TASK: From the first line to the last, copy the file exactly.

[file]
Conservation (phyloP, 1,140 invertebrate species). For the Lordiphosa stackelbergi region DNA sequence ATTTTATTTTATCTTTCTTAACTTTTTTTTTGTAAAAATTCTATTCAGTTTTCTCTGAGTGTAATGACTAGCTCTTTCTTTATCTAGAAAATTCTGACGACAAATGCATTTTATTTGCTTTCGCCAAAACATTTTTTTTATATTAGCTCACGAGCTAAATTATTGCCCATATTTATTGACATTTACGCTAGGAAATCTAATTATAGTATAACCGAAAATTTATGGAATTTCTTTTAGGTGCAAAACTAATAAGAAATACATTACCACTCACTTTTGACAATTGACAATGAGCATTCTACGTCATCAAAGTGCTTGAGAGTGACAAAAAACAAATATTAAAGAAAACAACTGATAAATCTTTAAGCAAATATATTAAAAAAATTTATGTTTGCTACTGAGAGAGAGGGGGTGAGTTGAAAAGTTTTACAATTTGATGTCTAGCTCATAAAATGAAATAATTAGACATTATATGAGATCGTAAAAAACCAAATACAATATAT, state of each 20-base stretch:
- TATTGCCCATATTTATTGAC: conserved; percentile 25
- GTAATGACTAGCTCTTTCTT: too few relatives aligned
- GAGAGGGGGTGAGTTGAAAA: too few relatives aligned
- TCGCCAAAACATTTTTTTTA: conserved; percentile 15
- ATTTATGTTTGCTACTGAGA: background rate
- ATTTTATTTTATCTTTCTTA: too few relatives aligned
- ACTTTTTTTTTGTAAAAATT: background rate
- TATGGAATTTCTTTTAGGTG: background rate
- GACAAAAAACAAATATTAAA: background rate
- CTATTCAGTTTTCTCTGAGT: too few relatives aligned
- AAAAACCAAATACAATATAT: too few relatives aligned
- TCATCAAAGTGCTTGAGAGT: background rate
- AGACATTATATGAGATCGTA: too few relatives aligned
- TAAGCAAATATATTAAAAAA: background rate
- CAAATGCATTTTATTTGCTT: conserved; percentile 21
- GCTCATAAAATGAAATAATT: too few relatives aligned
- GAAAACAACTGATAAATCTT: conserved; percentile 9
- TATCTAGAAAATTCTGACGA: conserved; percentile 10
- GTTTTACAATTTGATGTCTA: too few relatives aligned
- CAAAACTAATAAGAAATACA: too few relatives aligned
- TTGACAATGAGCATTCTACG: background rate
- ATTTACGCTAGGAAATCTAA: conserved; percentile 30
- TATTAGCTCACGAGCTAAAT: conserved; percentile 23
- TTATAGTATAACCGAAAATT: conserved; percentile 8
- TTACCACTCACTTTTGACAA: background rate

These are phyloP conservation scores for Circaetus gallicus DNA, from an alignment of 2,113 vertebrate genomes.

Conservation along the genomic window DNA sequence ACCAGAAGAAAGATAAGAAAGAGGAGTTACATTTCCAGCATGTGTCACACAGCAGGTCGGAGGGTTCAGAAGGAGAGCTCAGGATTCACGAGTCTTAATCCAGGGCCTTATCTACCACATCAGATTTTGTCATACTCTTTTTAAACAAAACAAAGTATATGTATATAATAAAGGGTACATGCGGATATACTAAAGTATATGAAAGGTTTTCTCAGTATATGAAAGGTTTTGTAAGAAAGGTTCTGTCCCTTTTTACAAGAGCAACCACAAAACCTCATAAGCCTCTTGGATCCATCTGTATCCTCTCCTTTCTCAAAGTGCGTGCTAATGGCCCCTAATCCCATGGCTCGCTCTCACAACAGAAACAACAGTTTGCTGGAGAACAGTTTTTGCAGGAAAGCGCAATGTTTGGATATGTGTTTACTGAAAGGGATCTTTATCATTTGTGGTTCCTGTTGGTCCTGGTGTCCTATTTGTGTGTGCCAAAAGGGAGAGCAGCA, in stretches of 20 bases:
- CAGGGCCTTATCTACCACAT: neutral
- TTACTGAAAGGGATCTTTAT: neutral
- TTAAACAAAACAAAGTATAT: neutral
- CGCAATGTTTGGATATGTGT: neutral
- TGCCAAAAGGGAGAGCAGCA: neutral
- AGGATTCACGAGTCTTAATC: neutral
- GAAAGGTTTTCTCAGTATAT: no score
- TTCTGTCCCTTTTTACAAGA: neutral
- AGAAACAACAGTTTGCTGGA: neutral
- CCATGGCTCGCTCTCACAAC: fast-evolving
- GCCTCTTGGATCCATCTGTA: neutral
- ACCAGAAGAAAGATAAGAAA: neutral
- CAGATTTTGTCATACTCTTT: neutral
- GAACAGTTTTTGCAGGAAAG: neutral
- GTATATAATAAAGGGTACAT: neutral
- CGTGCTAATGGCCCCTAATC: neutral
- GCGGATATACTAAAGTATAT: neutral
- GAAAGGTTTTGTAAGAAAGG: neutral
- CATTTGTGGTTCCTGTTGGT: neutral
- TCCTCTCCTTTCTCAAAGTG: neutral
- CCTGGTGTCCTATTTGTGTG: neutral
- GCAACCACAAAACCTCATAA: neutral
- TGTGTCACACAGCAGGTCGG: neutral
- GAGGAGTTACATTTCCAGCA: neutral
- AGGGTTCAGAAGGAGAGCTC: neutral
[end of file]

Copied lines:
Conservation (phyloP, 1,140 invertebrate species). For the Lordiphosa stackelbergi region DNA sequence ATTTTATTTTATCTTTCTTAACTTTTTTTTTGTAAAAATTCTATTCAGTTTTCTCTGAGTGTAATGACTAGCTCTTTCTTTATCTAGAAAATTCTGACGACAAATGCATTTTATTTGCTTTCGCCAAAACATTTTTTTTATATTAGCTCACGAGCTAAATTATTGCCCATATTTATTGACATTTACGCTAGGAAATCTAATTATAGTATAACCGAAAATTTATGGAATTTCTTTTAGGTGCAAAACTAATAAGAAATACATTACCACTCACTTTTGACAATTGACAATGAGCATTCTACGTCATCAAAGTGCTTGAGAGTGACAAAAAACAAATATTAAAGAAAACAACTGATAAATCTTTAAGCAAATATATTAAAAAAATTTATGTTTGCTACTGAGAGAGAGGGGGTGAGTTGAAAAGTTTTACAATTTGATGTCTAGCTCATAAAATGAAATAATTAGACATTATATGAGATCGTAAAAAACCAAATACAATATAT, state of each 20-base stretch:
- TATTGCCCATATTTATTGAC: conserved; percentile 25
- GTAATGACTAGCTCTTTCTT: too few relatives aligned
- GAGAGGGGGTGAGTTGAAAA: too few relatives aligned
- TCGCCAAAACATTTTTTTTA: conserved; percentile 15
- ATTTATGTTTGCTACTGAGA: background rate
- ATTTTATTTTATCTTTCTTA: too few relatives aligned
- ACTTTTTTTTTGTAAAAATT: background rate
- TATGGAATTTCTTTTAGGTG: background rate
- GACAAAAAACAAATATTAAA: background rate
- CTATTCAGTTTTCTCTGAGT: too few relatives aligned
- AAAAACCAAATACAATATAT: too few relatives aligned
- TCATCAAAGTGCTTGAGAGT: background rate
- AGACATTATATGAGATCGTA: too few relatives aligned
- TAAGCAAATATATTAAAAAA: background rate
- CAAATGCATTTTATTTGCTT: conserved; percentile 21
- GCTCATAAAATGAAATAATT: too few relatives aligned
- GAAAACAACTGATAAATCTT: conserved; percentile 9
- TATCTAGAAAATTCTGACGA: conserved; percentile 10
- GTTTTACAATTTGATGTCTA: too few relatives aligned
- CAAAACTAATAAGAAATACA: too few relatives aligned
- TTGACAATGAGCATTCTACG: background rate
- ATTTACGCTAGGAAATCTAA: conserved; percentile 30
- TATTAGCTCACGAGCTAAAT: conserved; percentile 23
- TTATAGTATAACCGAAAATT: conserved; percentile 8
- TTACCACTCACTTTTGACAA: background rate

These are phyloP conservation scores for Circaetus gallicus DNA, from an alignment of 2,113 vertebrate genomes.

Conservation along the genomic window DNA sequence ACCAGAAGAAAGATAAGAAAGAGGAGTTACATTTCCAGCATGTGTCACACAGCAGGTCGGAGGGTTCAGAAGGAGAGCTCAGGATTCACGAGTCTTAATCCAGGGCCTTATCTACCACATCAGATTTTGTCATACTCTTTTTAAACAAAACAAAGTATATGTATATAATAAAGGGTACATGCGGATATACTAAAGTATATGAAAGGTTTTCTCAGTATATGAAAGGTTTTGTAAGAAAGGTTCTGTCCCTTTTTACAAGAGCAACCACAAAACCTCATAAGCCTCTTGGATCCATCTGTATCCTCTCCTTTCTCAAAGTGCGTGCTAATGGCCCCTAATCCCATGGCTCGCTCTCACAACAGAAACAACAGTTTGCTGGAGAACAGTTTTTGCAGGAAAGCGCAATGTTTGGATATGTGTTTACTGAAAGGGATCTTTATCATTTGTGGTTCCTGTTGGTCCTGGTGTCCTATTTGTGTGTGCCAAAAGGGAGAGCAGCA, in stretches of 20 bases:
- CAGGGCCTTATCTACCACAT: neutral
- TTACTGAAAGGGATCTTTAT: neutral
- TTAAACAAAACAAAGTATAT: neutral
- CGCAATGTTTGGATATGTGT: neutral
- TGCCAAAAGGGAGAGCAGCA: neutral
- AGGATTCACGAGTCTTAATC: neutral
- GAAAGGTTTTCTCAGTATAT: no score
- TTCTGTCCCTTTTTACAAGA: neutral
- AGAAACAACAGTTTGCTGGA: neutral
- CCATGGCTCGCTCTCACAAC: fast-evolving
- GCCTCTTGGATCCATCTGTA: neutral
- ACCAGAAGAAAGATAAGAAA: neutral
- CAGATTTTGTCATACTCTTT: neutral
- GAACAGTTTTTGCAGGAAAG: neutral
- GTATATAATAAAGGGTACAT: neutral
- CGTGCTAATGGCCCCTAATC: neutral
- GCGGATATACTAAAGTATAT: neutral
- GAAAGGTTTTGTAAGAAAGG: neutral
- CATTTGTGGTTCCTGTTGGT: neutral
- TCCTCTCCTTTCTCAAAGTG: neutral
- CCTGGTGTCCTATTTGTGTG: neutral
- GCAACCACAAAACCTCATAA: neutral
- TGTGTCACACAGCAGGTCGG: neutral
- GAGGAGTTACATTTCCAGCA: neutral
- AGGGTTCAGAAGGAGAGCTC: neutral